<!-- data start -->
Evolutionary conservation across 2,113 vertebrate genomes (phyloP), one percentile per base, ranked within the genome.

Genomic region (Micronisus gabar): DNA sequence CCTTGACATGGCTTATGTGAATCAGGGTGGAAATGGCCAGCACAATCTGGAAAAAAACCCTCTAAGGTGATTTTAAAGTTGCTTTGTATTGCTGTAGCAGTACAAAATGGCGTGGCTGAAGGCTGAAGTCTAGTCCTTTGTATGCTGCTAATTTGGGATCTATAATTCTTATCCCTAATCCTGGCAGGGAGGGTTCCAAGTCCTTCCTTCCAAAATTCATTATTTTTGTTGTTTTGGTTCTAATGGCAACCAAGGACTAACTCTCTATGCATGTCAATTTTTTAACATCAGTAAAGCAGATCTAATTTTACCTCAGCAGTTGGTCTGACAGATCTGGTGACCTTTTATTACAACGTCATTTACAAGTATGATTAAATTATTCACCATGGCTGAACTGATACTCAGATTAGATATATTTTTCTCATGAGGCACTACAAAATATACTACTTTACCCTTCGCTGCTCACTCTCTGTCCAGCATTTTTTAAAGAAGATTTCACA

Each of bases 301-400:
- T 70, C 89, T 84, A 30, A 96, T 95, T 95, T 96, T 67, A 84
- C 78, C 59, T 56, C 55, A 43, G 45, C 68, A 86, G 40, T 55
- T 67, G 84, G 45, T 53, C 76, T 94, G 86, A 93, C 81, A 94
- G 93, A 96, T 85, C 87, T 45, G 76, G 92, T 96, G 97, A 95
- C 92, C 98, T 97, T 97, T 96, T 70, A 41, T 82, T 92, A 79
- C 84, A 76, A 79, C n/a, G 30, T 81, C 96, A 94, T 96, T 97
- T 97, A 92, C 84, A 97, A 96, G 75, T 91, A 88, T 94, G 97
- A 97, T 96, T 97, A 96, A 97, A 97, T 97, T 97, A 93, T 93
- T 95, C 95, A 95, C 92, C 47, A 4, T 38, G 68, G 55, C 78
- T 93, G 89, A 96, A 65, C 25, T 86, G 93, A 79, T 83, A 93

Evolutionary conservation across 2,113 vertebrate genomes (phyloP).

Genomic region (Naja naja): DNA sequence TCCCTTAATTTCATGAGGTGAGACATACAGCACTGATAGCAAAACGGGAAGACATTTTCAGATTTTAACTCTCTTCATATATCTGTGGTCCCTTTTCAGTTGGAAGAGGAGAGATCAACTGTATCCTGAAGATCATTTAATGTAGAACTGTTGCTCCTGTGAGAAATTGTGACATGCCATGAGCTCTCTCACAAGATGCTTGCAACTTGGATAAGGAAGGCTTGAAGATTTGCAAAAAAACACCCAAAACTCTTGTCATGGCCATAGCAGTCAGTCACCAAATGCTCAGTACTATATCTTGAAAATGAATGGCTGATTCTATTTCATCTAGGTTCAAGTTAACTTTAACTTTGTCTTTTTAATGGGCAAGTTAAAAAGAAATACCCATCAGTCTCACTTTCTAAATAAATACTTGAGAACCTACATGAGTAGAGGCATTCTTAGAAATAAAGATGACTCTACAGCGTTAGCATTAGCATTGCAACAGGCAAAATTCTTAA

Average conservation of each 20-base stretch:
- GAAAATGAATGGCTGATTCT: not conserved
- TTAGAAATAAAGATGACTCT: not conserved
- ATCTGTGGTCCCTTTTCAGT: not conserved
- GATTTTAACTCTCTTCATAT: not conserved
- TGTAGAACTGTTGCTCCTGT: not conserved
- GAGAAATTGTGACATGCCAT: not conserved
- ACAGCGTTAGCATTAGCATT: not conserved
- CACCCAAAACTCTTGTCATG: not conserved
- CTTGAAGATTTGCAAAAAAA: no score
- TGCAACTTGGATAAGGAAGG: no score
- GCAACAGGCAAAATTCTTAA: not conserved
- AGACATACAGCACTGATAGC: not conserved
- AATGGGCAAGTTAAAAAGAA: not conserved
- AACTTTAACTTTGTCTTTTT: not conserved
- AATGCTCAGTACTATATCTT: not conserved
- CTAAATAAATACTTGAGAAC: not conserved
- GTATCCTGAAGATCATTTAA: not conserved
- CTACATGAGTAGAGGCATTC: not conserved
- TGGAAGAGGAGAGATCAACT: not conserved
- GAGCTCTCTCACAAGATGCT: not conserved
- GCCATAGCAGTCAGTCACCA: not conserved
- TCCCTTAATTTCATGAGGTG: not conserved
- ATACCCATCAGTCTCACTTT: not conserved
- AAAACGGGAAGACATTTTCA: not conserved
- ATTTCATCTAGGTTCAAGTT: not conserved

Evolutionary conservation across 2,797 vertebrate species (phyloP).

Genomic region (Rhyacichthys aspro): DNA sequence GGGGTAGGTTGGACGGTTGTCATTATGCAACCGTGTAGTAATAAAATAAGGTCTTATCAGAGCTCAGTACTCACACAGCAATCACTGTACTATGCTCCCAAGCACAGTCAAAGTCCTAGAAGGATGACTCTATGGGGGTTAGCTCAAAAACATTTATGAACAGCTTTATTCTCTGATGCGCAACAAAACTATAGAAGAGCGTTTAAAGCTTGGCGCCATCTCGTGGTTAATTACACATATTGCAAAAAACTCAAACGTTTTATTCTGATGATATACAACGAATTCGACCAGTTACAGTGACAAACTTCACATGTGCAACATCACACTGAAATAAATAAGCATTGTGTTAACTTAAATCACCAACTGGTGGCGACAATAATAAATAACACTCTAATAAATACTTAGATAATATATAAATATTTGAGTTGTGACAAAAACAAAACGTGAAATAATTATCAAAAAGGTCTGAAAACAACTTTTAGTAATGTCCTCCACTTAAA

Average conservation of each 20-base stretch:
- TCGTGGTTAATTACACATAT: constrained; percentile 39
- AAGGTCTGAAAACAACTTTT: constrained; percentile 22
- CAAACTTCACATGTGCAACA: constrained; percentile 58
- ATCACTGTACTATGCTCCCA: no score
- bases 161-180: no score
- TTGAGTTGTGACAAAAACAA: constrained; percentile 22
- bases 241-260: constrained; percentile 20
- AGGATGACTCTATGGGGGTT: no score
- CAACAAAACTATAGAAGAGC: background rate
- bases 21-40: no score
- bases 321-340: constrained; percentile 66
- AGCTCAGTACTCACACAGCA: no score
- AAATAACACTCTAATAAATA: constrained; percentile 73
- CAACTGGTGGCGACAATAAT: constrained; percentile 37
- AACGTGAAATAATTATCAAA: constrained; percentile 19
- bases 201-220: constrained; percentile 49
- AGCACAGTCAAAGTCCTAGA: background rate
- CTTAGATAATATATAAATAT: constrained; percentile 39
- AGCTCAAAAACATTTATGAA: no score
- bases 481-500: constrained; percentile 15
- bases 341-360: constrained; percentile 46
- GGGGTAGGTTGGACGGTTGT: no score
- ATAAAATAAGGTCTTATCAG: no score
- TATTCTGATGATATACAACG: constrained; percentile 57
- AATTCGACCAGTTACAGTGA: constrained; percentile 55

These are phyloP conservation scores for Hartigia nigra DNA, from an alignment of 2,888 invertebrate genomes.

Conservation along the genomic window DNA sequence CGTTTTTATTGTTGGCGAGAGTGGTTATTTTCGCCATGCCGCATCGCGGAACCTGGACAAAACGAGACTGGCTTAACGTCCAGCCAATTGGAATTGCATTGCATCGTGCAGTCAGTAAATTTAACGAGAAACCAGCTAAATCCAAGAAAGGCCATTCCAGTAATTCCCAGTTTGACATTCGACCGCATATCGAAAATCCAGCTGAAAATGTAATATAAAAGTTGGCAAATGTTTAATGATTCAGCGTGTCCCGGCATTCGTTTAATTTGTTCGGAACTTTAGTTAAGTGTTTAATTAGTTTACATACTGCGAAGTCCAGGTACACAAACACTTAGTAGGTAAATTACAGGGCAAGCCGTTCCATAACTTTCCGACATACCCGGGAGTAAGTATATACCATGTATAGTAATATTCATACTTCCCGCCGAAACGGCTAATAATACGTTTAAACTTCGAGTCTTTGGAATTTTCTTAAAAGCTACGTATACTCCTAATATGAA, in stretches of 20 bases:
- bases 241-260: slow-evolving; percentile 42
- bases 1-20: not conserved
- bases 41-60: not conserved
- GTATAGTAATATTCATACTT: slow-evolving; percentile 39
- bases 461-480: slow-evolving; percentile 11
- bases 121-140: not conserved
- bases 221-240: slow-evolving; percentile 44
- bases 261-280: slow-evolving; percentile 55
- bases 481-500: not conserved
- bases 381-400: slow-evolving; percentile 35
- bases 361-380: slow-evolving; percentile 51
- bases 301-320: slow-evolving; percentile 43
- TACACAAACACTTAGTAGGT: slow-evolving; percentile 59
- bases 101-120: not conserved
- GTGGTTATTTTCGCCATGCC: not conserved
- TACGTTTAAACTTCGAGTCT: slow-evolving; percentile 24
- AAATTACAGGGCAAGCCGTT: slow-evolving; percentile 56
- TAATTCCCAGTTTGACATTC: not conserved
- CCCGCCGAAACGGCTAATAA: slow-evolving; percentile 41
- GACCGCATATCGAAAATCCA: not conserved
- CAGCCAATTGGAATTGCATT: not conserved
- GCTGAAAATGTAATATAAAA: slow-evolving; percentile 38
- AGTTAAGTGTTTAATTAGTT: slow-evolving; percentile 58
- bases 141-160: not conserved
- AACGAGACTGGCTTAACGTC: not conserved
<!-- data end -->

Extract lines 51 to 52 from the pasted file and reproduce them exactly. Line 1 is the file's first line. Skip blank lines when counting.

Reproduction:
- bases 241-260: constrained; percentile 20
- AGGATGACTCTATGGGGGTT: no score